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dc.contributor German Research Foundation:Collaborative Research Center 834 Wang SP Iring, András Strilic B Juarez JA Kaur H 2015-11-29T21:24:55Z 2015-11-29T21:24:55Z 2015
dc.identifier.citation pagination=3077-3086;journalVolume=125;journalIssueNumber=8;journalTitle=JOURNAL OF CLINICAL INVESTIGATION; hu
dc.identifier.uri doi:10.1172/JCI81067
dc.description.abstract Elevated blood pressure is a key risk factor for developing cardiovascular diseases. Blood pressure is largely determined by vasodilatory mediators, such as nitric oxide (NO), that are released from the endothelium in response to fluid shear stress exerted by the flowing blood. Previous work has identified several mechanotransduction signaling processes that are involved in fluid shear stress induced endothelial effects, but how fluid shear stress initiates the response is poorly understood. Here, we evaluated human and bovine endothelial cells and found that the purinergic receptor P2Y(2) and the G proteins G(q)/G(11) mediate fluid shear stress induced endothelial responses, including [Ca2+](i) transients, activation of the endothelial NO synthase (eNOS), phosphorylation of PECAM-1 and VEGFR-2, as well as activation of SRC and Ala. In response to fluid shear stress, endothelial cells released ATP, which activates the purinergic P2Y2 receptor. Mice with induced endothelium-specific P2Y(2) or G(q)/G(11) deficiency lacked flow-induced vasodilation and developed hypertension that was accompanied by reduced eNOS activation. Together, our data identify P2Y(2) and G(q)/G(11), as a critical endothelial mechanosignaling pathway that is upstream of previously described mechanotransduction processes and demonstrate that P2Y(2) and G(q)/G(11) are required for basal endothelial NO formation, vascular tone, and blood pressure. hu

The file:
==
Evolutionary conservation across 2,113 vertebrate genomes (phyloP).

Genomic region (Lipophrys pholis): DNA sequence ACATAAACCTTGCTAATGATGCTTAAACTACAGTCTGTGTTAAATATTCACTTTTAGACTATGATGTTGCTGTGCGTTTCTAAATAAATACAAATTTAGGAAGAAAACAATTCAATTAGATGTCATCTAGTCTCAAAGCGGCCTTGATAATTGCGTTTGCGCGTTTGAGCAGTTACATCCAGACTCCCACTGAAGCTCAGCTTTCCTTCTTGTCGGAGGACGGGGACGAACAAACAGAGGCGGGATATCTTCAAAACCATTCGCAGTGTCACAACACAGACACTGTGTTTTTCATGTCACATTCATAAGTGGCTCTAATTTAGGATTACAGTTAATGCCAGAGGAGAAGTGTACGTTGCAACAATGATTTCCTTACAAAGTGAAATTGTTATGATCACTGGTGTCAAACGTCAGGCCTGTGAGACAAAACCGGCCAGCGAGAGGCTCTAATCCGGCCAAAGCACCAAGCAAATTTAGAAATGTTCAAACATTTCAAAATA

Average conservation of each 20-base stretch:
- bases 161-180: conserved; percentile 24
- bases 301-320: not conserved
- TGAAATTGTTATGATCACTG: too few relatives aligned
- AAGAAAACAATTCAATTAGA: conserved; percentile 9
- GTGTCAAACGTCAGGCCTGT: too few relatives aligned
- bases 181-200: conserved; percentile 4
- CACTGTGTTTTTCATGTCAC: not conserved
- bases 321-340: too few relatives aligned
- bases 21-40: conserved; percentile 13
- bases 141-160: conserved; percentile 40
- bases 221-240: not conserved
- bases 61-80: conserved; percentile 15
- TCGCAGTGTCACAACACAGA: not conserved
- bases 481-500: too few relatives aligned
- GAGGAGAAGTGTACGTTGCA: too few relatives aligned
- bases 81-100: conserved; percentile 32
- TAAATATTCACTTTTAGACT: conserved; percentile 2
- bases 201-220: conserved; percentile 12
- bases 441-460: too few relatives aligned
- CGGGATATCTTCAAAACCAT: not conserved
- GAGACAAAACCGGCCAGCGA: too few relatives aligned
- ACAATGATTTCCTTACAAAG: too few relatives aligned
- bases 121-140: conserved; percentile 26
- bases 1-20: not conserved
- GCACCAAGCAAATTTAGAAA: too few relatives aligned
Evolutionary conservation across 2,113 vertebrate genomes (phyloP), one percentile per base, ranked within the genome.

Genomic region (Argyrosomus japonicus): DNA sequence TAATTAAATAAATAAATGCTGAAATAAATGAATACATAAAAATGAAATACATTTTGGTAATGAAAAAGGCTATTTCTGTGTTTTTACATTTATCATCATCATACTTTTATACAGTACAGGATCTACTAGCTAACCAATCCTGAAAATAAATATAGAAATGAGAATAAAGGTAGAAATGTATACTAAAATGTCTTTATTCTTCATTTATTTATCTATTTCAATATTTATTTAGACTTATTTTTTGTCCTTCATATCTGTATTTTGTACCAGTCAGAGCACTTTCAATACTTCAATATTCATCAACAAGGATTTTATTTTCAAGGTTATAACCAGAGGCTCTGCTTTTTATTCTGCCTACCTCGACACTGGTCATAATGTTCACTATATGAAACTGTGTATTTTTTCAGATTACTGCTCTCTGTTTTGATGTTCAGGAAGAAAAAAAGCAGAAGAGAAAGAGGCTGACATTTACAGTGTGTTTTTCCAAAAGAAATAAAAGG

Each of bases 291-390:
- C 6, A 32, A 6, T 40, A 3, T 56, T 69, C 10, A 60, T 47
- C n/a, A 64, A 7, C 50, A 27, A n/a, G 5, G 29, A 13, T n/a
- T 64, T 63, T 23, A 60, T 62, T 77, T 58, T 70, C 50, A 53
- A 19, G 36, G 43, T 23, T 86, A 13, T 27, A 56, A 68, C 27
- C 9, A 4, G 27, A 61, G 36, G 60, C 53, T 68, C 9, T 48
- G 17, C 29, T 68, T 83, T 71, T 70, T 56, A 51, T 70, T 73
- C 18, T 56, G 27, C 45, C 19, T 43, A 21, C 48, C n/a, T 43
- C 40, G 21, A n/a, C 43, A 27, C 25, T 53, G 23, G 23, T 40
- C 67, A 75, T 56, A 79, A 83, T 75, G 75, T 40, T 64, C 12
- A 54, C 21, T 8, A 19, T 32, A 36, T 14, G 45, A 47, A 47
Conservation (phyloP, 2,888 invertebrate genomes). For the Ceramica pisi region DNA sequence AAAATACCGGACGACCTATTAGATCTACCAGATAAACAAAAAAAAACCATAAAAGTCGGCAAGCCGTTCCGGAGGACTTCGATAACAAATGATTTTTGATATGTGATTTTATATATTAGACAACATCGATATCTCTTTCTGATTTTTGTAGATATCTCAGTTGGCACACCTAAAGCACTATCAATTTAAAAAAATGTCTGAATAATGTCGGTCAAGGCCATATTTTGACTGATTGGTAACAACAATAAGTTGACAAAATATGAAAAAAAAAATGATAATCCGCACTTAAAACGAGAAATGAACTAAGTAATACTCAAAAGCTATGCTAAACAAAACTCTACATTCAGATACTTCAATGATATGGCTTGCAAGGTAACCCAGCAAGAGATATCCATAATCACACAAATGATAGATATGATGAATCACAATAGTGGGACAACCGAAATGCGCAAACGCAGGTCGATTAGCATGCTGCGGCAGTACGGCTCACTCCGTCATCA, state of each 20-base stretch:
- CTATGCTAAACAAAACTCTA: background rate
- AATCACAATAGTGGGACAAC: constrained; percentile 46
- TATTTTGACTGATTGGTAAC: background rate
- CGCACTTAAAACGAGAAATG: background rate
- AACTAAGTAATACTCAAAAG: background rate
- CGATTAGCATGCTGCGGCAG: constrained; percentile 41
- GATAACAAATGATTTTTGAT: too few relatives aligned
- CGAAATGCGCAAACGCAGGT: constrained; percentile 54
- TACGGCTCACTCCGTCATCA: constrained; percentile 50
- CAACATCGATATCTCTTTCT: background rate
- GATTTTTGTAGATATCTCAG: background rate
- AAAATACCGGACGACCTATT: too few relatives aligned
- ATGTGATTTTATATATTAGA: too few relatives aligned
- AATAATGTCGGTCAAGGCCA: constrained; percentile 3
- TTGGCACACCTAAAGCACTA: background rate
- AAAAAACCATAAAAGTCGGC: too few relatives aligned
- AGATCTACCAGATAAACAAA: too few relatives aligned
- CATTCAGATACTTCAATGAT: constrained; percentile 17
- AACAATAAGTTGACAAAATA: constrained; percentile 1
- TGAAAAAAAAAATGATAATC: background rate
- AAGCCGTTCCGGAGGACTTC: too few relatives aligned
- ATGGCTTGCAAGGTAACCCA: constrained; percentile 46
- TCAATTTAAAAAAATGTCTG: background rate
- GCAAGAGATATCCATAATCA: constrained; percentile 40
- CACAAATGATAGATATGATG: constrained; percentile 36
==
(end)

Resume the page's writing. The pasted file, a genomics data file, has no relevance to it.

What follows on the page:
dc.relation.ispartof urn:issn:0021-9738
dc.title P2Y(2) and G(q)/G(11) control blood pressure by mediating endothelial mechanotransduction hu
dc.type Journal Article hu 2015-11-29T21:21:27Z
dc.language.rfc3066 en hu
dc.identifier.mtmt 2951155
dc.identifier.wos 000359034800019
dc.identifier.pubmed 26168216
dc.contributor.department SE/AOK/I/Klinikai Kísérleti Kutató- és Humán Élettani Intézet
dc.contributor.institution Semmelweis Egyetem

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